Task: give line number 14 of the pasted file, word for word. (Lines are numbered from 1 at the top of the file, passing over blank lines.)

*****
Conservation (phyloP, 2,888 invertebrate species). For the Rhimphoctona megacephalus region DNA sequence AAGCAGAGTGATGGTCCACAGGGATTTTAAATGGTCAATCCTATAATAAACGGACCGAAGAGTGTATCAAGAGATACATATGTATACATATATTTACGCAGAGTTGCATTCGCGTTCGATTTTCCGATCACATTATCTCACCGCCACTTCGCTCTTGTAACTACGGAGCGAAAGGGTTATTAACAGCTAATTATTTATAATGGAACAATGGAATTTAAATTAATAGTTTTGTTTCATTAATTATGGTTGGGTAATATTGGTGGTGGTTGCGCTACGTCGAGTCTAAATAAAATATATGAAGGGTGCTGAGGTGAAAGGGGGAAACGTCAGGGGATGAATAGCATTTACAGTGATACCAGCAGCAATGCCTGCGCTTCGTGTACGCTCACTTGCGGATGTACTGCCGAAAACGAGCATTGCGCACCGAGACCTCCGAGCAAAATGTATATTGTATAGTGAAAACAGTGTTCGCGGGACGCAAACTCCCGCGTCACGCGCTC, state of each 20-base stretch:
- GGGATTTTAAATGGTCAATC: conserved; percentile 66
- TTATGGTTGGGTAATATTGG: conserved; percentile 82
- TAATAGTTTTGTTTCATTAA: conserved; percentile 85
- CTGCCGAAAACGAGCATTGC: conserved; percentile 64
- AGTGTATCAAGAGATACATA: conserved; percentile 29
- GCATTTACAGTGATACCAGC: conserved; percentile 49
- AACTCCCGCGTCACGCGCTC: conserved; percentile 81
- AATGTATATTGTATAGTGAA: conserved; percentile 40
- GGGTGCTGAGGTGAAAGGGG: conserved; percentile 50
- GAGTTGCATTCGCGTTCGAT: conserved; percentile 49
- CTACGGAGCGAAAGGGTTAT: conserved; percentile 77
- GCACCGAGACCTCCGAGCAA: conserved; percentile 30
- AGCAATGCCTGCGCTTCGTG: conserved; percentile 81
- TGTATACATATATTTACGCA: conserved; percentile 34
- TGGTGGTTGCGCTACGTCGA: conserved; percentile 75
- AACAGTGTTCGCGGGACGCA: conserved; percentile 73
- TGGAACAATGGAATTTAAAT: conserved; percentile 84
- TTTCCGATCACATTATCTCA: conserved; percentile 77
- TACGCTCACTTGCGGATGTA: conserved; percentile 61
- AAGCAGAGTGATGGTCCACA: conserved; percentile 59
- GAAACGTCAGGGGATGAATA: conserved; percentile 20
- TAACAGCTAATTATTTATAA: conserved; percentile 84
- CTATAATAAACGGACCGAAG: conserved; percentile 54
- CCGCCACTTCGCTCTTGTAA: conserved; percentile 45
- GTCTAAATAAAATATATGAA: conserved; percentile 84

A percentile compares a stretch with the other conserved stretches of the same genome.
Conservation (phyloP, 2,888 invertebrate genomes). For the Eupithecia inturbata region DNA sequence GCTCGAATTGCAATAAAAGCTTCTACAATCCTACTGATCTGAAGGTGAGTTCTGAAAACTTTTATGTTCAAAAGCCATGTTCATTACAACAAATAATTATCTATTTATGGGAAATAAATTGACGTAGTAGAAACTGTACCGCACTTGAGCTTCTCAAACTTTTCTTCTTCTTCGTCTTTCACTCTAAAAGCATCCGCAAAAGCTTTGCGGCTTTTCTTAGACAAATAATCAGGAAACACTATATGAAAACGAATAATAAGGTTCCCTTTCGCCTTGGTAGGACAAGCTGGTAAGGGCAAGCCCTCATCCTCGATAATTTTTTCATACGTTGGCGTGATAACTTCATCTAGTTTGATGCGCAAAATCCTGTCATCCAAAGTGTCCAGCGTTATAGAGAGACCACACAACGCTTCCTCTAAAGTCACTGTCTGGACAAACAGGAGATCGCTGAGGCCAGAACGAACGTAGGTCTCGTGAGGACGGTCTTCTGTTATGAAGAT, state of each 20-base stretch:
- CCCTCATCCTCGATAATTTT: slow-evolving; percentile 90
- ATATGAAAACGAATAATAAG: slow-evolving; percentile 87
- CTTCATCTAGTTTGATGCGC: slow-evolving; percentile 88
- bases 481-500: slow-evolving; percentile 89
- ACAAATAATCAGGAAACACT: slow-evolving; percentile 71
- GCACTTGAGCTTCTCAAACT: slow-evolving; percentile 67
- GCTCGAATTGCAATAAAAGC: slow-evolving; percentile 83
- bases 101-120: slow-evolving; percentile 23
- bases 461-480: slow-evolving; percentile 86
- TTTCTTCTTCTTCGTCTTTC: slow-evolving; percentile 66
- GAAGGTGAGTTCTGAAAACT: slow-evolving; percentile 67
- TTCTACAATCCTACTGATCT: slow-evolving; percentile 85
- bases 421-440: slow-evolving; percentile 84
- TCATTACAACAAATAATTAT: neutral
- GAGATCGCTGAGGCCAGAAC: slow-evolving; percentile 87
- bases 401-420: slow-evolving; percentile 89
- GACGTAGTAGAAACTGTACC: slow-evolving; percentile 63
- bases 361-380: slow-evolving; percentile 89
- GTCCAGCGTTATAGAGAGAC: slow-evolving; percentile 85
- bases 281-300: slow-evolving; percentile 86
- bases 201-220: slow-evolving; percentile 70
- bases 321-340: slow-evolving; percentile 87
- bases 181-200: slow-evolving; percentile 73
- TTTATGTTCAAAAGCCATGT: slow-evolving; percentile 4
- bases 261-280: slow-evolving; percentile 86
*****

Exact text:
- AGCAATGCCTGCGCTTCGTG: conserved; percentile 81